Breakthrough therapy designed for periodontitis sufferers
Periodontitis is a painful and destructive dental disease caused by bacteria that induce inflammation, leading to the loss of gums surrounding teeth. As one of the most common dental diseases affecting a large number of the population, researchers have designed a new stem cell-based therapy to treat it.
Currently, periodontitis is treated with infection-fighting methods and with patients’ mesenchymal stem cells (MSCs) to regenerate the tissue around teeth. However, the success of autologous cells depends on the patient’s age and the tissue quality.
This new therapy, proposed by Tohoku University Graduate School of Dentistry in Japan, claims to use a safe, effective and cheaper regenerative method. It involves injecting allogeneic MSCs from a healthy donor into the affected one’s defective dental tissue. The cells used for the therapy are called adipose derived mesenchymal progenitor stem cells (ADMPC) and are isolated from the adipose tissue of healthy patients.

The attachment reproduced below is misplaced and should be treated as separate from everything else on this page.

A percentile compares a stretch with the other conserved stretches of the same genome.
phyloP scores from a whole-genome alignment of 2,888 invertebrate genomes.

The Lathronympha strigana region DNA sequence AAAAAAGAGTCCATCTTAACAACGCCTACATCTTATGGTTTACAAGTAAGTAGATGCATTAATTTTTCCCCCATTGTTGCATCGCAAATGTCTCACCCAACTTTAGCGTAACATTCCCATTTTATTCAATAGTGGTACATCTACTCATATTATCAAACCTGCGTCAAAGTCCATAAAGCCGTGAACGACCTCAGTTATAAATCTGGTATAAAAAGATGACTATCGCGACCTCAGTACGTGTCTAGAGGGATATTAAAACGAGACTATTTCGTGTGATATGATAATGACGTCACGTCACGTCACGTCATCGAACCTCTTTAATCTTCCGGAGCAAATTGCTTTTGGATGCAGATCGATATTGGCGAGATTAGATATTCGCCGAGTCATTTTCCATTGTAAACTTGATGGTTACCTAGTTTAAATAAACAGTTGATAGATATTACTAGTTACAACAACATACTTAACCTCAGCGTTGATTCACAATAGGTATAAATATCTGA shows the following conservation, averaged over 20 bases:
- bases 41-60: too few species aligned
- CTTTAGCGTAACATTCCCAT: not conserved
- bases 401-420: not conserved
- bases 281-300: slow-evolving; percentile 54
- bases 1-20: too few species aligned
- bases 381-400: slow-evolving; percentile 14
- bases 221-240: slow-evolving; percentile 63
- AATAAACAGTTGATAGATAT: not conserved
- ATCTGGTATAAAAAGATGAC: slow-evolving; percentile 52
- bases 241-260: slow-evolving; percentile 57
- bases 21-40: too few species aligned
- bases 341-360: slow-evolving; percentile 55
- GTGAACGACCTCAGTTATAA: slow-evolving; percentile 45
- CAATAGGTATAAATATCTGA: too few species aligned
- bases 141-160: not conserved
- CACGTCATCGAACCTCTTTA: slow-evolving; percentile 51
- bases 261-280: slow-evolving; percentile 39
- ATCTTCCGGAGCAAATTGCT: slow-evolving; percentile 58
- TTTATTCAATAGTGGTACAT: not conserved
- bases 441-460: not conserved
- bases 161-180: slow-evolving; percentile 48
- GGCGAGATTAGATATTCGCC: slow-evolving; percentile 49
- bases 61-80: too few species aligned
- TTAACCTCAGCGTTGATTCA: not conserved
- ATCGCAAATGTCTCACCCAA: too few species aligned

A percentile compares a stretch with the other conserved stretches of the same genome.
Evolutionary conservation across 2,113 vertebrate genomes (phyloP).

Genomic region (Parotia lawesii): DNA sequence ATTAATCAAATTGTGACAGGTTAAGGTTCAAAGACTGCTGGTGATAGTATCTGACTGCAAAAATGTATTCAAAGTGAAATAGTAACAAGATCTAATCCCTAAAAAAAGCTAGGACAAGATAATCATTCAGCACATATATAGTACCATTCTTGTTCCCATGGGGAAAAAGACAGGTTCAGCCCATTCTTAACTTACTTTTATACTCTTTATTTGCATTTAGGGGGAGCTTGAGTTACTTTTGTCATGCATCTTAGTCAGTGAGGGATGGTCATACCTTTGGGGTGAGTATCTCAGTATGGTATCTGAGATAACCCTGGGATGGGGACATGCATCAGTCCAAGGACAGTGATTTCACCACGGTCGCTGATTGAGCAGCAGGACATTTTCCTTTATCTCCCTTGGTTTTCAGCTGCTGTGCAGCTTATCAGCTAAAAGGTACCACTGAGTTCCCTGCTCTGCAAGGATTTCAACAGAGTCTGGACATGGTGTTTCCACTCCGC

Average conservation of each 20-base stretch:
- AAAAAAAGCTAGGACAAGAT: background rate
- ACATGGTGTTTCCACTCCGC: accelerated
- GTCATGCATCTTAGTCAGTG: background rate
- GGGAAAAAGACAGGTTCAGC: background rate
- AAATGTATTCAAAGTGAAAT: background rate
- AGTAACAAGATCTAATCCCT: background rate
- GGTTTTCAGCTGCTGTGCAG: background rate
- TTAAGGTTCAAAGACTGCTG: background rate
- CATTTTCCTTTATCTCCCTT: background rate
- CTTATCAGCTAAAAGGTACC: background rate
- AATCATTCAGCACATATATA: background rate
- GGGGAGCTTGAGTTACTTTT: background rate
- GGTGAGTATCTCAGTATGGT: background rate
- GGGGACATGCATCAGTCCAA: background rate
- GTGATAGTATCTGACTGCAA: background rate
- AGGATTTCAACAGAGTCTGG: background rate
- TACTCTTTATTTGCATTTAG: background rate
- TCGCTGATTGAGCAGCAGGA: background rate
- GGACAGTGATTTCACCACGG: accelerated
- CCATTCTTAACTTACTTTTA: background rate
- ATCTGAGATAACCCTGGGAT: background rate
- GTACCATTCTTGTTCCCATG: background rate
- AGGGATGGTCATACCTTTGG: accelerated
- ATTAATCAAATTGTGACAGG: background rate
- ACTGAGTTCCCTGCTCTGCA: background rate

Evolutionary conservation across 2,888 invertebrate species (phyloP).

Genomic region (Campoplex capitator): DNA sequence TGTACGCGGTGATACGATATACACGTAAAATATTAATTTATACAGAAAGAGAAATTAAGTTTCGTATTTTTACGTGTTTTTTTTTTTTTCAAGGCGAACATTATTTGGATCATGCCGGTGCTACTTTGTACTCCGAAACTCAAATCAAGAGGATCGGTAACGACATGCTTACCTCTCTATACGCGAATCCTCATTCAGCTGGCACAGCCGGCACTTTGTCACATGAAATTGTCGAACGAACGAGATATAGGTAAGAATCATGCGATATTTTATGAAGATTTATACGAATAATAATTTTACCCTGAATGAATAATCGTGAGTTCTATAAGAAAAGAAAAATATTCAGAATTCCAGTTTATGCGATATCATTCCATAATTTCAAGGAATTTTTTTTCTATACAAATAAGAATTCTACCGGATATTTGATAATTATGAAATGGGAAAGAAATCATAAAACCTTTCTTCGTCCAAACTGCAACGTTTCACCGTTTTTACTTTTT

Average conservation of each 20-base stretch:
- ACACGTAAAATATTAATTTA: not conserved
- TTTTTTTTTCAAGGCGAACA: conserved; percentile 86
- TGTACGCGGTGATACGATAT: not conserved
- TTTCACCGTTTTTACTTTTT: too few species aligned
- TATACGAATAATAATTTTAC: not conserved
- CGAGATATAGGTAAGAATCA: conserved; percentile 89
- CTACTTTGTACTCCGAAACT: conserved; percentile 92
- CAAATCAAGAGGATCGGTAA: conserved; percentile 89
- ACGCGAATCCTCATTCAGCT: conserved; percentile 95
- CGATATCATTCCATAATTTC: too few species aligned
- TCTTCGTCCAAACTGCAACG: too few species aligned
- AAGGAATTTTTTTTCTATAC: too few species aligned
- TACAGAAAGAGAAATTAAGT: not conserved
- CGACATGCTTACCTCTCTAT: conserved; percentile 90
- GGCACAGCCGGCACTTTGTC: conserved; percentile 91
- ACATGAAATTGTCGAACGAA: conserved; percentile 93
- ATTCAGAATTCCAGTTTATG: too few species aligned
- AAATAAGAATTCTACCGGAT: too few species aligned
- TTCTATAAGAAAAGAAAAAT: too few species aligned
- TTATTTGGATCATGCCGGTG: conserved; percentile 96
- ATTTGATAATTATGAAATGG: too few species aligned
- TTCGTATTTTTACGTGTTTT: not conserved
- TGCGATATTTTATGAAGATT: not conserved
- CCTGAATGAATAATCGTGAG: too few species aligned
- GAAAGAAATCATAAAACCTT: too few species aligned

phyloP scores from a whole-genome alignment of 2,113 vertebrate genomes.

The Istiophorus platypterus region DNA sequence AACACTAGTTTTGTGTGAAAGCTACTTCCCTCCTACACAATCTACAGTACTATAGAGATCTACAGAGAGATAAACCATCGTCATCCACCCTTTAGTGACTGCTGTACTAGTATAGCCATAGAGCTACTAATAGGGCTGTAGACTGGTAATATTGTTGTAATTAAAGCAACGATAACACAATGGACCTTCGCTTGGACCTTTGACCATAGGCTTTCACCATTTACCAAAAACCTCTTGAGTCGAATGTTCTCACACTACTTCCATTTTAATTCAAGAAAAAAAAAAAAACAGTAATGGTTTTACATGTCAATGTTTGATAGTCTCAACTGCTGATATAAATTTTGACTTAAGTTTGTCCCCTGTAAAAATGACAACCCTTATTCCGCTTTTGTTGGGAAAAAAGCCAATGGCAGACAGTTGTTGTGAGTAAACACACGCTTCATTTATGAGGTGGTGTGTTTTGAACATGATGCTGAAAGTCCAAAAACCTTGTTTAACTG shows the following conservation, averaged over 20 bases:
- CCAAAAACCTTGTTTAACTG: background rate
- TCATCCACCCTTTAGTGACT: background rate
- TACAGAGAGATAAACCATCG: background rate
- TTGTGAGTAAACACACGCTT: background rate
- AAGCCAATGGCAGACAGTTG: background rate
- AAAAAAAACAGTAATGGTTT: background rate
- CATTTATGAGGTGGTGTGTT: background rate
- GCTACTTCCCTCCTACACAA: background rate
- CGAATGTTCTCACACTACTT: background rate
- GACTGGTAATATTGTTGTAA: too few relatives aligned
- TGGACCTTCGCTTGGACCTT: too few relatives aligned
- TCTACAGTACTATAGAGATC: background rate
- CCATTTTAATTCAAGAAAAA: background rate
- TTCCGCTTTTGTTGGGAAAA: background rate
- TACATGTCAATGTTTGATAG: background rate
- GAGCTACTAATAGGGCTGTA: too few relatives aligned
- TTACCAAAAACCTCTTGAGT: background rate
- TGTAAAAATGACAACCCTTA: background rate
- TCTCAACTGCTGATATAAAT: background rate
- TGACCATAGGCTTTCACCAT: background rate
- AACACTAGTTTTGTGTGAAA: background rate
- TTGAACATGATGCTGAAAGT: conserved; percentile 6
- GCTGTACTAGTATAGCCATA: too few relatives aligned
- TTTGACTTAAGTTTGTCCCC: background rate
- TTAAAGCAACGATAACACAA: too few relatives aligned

The use of cell-based therapies is a promising approach to treat human disease. This kind of treatment paradigm is important because commercially available stem cells that represent a cell-based therapy specifically developed to treat periodontal tissue regeneration will reduce time and cost while improving quality assurance,
– Masahiro Saito, PhD, Division of Operative Dentistry at Tohoku University Graduate School of Dentistry
Our study demonstrates that ADMPCs appear to be safe and not triggering an immune response in allogeneic settings, and as such it explores the potential use of allogeneic MSCs for tissue regeneration. The study is a powerful first step towards further development of stem cell-based therapy for the treatment of periodontal disease
– Professor Saito, Division of Operative Dentistry, Tohoku University Graduate School of Dentistry
Allogeneic treatment options can be available for patients whose age doesn’t allow for stem cell expansion. However, it’s highly recommended to store dental pulp stem cells from a milk tooth when young. Young dental pulp stem cells have a greater expansion potential in future therapies.